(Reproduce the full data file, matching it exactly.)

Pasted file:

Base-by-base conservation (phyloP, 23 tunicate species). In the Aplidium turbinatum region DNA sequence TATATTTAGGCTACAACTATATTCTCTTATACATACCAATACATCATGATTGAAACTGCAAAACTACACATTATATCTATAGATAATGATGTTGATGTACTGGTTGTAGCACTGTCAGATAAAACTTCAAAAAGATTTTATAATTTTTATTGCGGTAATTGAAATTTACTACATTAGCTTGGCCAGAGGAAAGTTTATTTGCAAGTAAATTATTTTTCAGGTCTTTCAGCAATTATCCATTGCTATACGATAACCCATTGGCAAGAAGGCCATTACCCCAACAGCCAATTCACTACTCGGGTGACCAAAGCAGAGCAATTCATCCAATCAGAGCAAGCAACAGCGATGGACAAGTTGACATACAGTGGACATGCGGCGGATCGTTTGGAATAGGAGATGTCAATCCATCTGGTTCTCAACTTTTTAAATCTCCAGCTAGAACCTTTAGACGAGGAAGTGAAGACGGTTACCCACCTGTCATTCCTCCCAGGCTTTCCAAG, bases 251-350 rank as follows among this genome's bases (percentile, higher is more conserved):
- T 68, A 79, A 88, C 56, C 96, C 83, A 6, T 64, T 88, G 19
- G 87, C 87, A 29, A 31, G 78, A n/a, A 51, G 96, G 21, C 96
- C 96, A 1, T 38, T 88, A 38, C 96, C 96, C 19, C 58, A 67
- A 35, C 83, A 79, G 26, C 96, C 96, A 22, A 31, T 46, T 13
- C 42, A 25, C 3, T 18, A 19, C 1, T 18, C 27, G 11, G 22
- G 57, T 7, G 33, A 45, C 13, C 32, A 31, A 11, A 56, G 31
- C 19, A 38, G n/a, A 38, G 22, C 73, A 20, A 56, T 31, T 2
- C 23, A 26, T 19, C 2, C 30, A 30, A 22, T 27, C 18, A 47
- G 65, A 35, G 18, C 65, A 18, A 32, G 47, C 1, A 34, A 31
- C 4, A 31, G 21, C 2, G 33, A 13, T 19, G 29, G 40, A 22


Base-by-base conservation (phyloP, 23 tunicate species). In the Aplidium turbinatum region DNA sequence TATATTTAGGCTACAACTATATTCTCTTATACATACCAATACATCATGATTGAAACTGCAAAACTACACATTATATCTATAGATAATGATGTTGATGTACTGGTTGTAGCACTGTCAGATAAAACTTCAAAAAGATTTTATAATTTTTATTGCGGTAATTGAAATTTACTACATTAGCTTGGCCAGAGGAAAGTTTATTTGCAAGTAAATTATTTTTCAGGTCTTTCAGCAATTATCCATTGCTATACGATAACCCATTGGCAAGAAGGCCATTACCCCAACAGCCAATTCACTACTCGGGTGACCAAAGCAGAGCAATTCATCCAATCAGAGCAAGCAACAGCGATGGACAAGTTGACATACAGTGGACATGCGGCGGATCGTTTGGAATAGGAGATGTCAATCCATCTGGTTCTCAACTTTTTAAATCTCCAGCTAGAACCTTTAGACGAGGAAGTGAAGACGGTTACCCACCTGTCATTCCTCCCAGGCTTTCCAAG, bases 251-350 rank as follows among this genome's bases (percentile, higher is more conserved):
- T 68, A 79, A 88, C 56, C 96, C 83, A 6, T 64, T 88, G 19
- G 87, C 87, A 29, A 31, G 78, A n/a, A 51, G 96, G 21, C 96
- C 96, A 1, T 38, T 88, A 38, C 96, C 96, C 19, C 58, A 67
- A 35, C 83, A 79, G 26, C 96, C 96, A 22, A 31, T 46, T 13
- C 42, A 25, C 3, T 18, A 19, C 1, T 18, C 27, G 11, G 22
- G 57, T 7, G 33, A 45, C 13, C 32, A 31, A 11, A 56, G 31
- C 19, A 38, G n/a, A 38, G 22, C 73, A 20, A 56, T 31, T 2
- C 23, A 26, T 19, C 2, C 30, A 30, A 22, T 27, C 18, A 47
- G 65, A 35, G 18, C 65, A 18, A 32, G 47, C 1, A 34, A 31
- C 4, A 31, G 21, C 2, G 33, A 13, T 19, G 29, G 40, A 22